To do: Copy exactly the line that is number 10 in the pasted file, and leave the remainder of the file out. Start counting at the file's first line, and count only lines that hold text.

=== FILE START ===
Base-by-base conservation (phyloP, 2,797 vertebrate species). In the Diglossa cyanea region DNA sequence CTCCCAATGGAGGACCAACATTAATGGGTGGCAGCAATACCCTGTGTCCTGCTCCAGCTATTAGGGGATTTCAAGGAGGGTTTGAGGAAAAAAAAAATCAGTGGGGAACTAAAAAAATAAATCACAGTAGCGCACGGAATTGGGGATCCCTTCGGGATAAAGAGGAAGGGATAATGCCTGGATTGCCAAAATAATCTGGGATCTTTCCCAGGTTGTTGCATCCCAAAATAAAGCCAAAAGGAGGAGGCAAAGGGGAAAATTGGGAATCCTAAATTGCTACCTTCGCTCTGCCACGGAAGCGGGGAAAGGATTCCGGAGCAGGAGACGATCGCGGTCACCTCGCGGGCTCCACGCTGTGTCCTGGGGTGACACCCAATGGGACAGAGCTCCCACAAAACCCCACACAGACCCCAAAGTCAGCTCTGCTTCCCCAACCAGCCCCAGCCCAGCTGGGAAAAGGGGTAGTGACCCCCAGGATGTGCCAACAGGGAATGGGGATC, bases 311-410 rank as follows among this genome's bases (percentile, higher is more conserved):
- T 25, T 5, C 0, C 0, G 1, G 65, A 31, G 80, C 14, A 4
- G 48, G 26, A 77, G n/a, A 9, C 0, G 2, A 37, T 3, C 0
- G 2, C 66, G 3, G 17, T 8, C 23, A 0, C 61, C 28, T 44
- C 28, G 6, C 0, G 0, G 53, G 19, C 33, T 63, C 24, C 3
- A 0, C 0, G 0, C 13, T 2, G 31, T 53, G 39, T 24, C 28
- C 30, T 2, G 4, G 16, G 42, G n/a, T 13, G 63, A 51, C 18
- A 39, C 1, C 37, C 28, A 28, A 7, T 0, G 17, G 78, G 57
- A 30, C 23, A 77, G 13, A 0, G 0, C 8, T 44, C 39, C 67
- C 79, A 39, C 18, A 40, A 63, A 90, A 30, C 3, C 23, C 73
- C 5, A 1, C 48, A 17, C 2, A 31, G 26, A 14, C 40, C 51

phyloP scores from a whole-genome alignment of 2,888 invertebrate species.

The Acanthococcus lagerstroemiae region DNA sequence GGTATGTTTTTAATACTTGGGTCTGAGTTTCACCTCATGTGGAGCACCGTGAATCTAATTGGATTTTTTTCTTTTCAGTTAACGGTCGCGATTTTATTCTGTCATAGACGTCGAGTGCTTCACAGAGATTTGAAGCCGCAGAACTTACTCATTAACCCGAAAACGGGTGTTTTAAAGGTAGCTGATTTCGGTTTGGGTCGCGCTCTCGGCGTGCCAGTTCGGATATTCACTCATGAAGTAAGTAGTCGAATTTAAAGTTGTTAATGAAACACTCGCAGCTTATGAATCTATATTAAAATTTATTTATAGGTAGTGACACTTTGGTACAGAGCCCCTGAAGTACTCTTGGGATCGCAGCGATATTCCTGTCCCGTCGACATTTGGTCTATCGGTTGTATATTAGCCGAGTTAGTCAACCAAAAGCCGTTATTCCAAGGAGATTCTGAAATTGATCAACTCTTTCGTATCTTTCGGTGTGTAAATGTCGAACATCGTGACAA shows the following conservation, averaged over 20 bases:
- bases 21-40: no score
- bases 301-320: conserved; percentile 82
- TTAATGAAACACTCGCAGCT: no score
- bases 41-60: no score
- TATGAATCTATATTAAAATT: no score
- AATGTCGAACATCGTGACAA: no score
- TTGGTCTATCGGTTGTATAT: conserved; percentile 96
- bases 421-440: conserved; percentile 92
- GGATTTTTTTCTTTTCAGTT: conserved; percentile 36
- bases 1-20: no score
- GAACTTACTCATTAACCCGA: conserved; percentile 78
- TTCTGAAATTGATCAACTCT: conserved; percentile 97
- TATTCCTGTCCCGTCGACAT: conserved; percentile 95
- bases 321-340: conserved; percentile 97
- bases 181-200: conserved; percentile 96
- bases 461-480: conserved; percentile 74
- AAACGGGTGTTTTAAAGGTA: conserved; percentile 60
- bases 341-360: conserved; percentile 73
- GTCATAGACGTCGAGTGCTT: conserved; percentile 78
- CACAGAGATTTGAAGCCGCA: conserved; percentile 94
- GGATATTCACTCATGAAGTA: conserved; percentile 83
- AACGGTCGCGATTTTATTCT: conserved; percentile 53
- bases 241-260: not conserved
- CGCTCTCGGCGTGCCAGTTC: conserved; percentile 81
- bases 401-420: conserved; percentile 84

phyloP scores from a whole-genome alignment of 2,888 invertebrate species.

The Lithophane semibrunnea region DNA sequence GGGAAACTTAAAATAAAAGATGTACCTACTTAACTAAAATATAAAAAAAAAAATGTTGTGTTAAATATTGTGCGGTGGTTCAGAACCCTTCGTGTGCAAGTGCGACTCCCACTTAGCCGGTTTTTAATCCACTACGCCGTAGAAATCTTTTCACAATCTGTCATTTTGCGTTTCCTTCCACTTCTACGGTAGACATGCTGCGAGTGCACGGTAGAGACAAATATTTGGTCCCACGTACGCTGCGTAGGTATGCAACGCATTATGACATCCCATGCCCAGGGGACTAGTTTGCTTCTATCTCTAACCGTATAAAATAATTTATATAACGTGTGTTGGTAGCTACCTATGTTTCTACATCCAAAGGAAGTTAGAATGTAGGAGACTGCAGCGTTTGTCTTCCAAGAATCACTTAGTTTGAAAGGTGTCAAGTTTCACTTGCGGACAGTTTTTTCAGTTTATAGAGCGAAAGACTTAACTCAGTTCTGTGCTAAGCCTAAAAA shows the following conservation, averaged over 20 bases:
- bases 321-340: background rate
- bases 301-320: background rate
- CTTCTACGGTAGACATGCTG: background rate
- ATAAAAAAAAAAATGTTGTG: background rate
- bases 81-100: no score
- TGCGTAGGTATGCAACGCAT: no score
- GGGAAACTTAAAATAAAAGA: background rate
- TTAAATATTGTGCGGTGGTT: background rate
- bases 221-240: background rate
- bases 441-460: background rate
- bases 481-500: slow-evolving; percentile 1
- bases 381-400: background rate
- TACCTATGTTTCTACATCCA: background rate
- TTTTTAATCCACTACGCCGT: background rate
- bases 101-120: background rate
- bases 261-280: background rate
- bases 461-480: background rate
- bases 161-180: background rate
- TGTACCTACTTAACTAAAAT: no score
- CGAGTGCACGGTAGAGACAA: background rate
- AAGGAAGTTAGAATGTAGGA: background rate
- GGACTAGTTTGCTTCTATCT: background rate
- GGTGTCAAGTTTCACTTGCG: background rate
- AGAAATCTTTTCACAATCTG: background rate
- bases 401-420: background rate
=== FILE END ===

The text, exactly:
- C 79, A 39, C 18, A 40, A 63, A 90, A 30, C 3, C 23, C 73